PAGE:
Veterans prepare to run for political office at Syracuse University IVMF program

Local News

SYRACUSE, N.Y. (WSYR-TV) — Nearly two dozens veterans and military family members from around the U.S. are at Syracuse University for an intense week of learning about running for political office.

With initial support from JPMorgan Chase & Co., Syracuse University’s Institute for Veterans and Military Families and the Maxwell School of Citizenship and Public Affairs are collaborating to hold this new program.

The initiative is designed to act on the opportunity for civic engagement and public service demonstrated by those who have served the cause of the nation’s defense.

Despite gains in the 2018 election cycle from a recent historic low, veteran representation in Congress has declined from more than 75% in the 1960s, to 19.1% today.

Marcee Davis, a Navy vet from the San Diego area, says, “I never really thought about running for office before, but I was interested. No one really tells you how to run a campaign, where to start and how that affects your family.”

Dr. Nick Armstrong, Senior Director for Research and Analytics at SU IVMF, says, “It’s a group of folks who are really right at starting to dip their toes in the water, have identified maybe a seat or a race that they might be interested in locally and are just trying to pull it all together.”

The program includes online coursework and now a one-week intensive residency.

The curriculum will cover election law, party politics and public policy, creating, managing and leading campaign teams, campaign finance, understanding voters, message development, mobilizing volunteer teams, responding to citizen issues and conflict management, among others topics.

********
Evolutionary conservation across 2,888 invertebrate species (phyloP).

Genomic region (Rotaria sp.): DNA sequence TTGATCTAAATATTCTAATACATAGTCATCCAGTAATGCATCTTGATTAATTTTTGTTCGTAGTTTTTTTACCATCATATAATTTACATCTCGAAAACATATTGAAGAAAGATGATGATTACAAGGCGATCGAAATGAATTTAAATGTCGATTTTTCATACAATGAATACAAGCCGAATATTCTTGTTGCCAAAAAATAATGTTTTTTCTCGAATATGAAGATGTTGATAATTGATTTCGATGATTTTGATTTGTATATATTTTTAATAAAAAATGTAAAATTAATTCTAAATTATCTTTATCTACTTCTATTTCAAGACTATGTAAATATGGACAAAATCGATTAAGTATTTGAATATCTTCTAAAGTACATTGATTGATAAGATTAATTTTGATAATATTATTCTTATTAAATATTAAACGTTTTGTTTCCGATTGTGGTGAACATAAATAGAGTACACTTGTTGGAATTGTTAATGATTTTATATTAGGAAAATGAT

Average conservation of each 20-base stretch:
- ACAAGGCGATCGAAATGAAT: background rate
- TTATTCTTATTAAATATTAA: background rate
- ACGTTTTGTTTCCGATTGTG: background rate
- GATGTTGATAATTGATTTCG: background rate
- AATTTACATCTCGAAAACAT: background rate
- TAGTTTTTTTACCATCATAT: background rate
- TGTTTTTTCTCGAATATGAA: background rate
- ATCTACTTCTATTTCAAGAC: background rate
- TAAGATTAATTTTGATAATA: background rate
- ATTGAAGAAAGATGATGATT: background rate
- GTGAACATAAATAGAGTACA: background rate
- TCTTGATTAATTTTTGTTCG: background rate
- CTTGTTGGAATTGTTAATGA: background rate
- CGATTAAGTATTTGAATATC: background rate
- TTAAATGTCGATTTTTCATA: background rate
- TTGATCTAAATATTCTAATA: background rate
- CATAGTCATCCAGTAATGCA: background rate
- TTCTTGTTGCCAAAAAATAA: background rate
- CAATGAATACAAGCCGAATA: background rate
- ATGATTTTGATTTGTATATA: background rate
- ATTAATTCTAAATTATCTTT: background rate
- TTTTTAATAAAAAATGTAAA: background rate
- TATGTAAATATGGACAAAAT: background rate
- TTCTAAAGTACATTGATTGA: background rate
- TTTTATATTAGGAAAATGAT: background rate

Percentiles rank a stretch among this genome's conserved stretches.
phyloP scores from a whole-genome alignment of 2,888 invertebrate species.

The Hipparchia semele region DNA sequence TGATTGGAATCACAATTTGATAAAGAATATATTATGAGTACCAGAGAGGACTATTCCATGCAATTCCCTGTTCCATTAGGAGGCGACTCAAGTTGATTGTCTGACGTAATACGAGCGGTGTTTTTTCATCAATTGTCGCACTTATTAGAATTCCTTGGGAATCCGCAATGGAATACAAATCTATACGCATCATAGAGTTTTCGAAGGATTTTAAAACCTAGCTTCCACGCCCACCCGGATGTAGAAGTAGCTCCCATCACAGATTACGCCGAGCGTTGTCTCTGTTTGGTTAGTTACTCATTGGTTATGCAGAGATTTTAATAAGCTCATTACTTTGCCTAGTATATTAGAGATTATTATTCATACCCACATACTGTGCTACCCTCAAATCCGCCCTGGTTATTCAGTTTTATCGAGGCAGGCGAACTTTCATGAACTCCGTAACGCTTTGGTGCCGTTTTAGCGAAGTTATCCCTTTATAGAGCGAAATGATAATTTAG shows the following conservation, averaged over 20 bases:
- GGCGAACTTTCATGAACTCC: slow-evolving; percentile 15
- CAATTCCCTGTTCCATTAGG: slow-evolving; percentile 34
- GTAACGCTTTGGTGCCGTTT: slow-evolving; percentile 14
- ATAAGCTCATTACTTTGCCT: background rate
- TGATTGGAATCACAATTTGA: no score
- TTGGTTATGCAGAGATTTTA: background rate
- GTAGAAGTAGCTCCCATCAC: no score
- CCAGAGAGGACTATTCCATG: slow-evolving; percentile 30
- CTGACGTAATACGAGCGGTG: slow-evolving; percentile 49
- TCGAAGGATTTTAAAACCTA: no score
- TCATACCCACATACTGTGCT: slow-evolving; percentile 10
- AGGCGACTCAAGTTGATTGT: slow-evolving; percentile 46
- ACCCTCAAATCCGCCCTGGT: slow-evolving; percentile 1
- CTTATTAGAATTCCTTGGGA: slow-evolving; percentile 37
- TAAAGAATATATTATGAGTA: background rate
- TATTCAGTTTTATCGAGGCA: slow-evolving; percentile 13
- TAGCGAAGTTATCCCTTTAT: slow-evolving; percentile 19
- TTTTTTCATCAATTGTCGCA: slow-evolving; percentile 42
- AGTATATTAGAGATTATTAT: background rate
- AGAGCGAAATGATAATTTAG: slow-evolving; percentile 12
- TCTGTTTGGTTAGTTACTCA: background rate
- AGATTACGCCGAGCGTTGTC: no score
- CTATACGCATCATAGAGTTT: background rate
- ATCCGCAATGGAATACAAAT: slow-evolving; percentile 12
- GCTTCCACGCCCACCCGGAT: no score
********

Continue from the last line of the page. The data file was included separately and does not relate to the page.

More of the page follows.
“I think everything that I have done post-military is attributed to my military experience,” says Army vet Dr. Larry Wallace Jr.

In just the past two years, Wallace Jr. has risen from the Planning Commission, City Council and is about to be sworn in as the new Mayor of the City of Manor, Texas.

“What I’ve been kind of missing from the military, I’m able to now reinvigorate that, I’m able to reconnect to that through politics,” he tells NewsChannel 9.

Armstrong says, “Winning is the ultimate, but we want to see these participants go off and be more engaged in civic life in general, so that for us is success.”

In this first year of the program, 600 veterans or military family members from around the country expressed interest, 160 applied and that was narrowed down to the 22 in the inaugural class.

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